Celebrities have spanned the globe in this inventive series looking for their origins. “Who Do You Think You Are?” is a show that is as addictive as it is informative, often emotional, and highly entertaining. Viewers get a ringside seat as celebs follow trails that become highways into sometimes murky family mysteries, and close-kept family secrets. But whatever they find out about their family’s past, the journey itself is magnificent. Originally a BBC series, the family history show aired its American version on NBC, but was later cancelled. Now it has jumped to cable on The Learning Channel and has premiered with Kelly Clarkson.
In past episodes, Tim McGraw learned that his ancestors migrated with the ancestors of Elvis Presley. “Maybe they jammed together,” he quipped.
Some of my personal favorites have been Rob Lowe, Emmitt Smith, Lionel Richie, Matthew Broderick, and Lisa Kudrow of “Friends”.
Though all of them have been wonderfully intriguing, those have stood out in my mind. Matthew Broderick, who starred in “Glory”, learned about his own personal history from the Civil War. His great-great-grandfather, a Union soldier, gave his life for his country. Broderick’s roots were particularly difficult to follow due to his ancestor being overlooked by census takers.
Rob Lowe learned that his ancestor fought with George Washington — on opposite sides. Lowe’s ancestor was a German Hession. Here is the early promo for Rob Lowe’s journey into his past.
Some of the episodes were almost too painful to watch. “Friends” star Lisa Kudrow broke down when she learned her great-grandmother was killed by the Nazi’s in the Holocaust in World War II. Both Emmitt Smith and Lionel Richie’s journeys began in Alabama and led them both on an emotional and heart-rending journey back into the era of slavery.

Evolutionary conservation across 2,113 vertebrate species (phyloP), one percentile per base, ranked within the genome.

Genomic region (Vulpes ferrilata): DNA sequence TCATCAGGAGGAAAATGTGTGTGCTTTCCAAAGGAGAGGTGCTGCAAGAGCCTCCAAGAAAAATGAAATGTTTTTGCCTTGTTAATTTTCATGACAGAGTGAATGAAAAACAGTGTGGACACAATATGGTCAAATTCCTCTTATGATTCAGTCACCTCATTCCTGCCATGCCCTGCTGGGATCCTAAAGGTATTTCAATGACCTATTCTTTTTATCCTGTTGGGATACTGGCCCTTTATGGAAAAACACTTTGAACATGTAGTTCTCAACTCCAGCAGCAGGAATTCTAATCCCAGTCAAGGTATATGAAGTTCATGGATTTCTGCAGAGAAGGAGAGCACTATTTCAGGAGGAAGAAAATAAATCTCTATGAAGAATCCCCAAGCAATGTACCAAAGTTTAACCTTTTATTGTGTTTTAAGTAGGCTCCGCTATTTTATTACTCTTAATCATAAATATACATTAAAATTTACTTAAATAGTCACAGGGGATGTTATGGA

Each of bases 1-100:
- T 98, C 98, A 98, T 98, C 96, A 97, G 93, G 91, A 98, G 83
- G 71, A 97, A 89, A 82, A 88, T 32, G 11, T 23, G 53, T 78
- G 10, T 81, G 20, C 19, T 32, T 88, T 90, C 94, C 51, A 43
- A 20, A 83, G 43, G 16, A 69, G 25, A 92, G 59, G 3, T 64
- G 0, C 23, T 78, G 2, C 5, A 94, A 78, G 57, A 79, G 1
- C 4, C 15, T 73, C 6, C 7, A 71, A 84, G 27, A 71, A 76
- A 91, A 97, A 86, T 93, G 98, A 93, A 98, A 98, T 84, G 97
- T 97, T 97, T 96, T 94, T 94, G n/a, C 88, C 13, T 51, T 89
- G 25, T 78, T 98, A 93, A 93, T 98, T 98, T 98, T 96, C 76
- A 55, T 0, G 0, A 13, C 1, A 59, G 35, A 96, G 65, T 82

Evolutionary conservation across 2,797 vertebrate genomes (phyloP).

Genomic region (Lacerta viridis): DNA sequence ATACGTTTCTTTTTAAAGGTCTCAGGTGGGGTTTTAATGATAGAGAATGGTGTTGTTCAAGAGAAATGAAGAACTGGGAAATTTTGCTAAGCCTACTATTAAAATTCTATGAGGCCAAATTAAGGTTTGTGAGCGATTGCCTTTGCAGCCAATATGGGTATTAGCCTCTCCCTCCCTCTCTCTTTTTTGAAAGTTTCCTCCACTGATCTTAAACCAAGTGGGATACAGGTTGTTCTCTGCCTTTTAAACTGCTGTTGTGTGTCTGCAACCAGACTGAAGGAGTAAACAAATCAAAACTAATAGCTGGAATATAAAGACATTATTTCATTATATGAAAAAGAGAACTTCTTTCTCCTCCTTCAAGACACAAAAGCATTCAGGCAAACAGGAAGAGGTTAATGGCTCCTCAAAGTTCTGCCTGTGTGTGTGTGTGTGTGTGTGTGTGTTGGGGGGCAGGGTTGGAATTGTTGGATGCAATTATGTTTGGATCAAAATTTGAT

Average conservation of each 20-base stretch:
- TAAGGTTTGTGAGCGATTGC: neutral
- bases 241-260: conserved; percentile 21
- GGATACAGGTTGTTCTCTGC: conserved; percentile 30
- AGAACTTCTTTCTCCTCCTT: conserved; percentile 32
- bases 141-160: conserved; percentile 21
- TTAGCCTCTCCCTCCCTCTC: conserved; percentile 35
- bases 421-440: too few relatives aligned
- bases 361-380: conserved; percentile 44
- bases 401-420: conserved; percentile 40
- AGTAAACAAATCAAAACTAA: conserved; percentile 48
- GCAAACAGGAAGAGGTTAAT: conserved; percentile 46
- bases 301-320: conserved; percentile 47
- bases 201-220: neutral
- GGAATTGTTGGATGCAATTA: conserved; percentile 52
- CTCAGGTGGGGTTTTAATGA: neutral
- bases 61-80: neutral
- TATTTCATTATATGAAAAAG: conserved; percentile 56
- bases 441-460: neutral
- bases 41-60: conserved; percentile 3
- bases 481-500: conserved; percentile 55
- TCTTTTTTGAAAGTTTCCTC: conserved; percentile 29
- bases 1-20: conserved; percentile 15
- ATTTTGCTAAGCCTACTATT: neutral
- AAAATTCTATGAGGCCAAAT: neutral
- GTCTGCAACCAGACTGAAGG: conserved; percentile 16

Tragedy marked the ancestors of Gwyneth Paltrow, one great-great-grandmother losing her parents at age 13; another who succumbed to depression after being discharged from a teacher’s college due to absenteeism. Paltrow followed record after record back until she found the reason for the absenteeism was caregiving for her invalid mother and brother, who died just months apart in 1897.
I have researched my own family history. I have taught workshops on family history. And began my newspaper career with a column on family history. It has been a lifelong and exciting quest. The story of our families, in some instances, can be inspiring, or tragic, or funny. And they are not just for celebrities. These stories are there for any of us who love the detective’s journey – the search for clues – the interviews with garrulous people, or close-mouthed secretive people. They’re all there, waiting for your journey.
For additional reading on the stars and how they put the records and clues together, here is a link to the Genealogy Insider by Diane Haddad.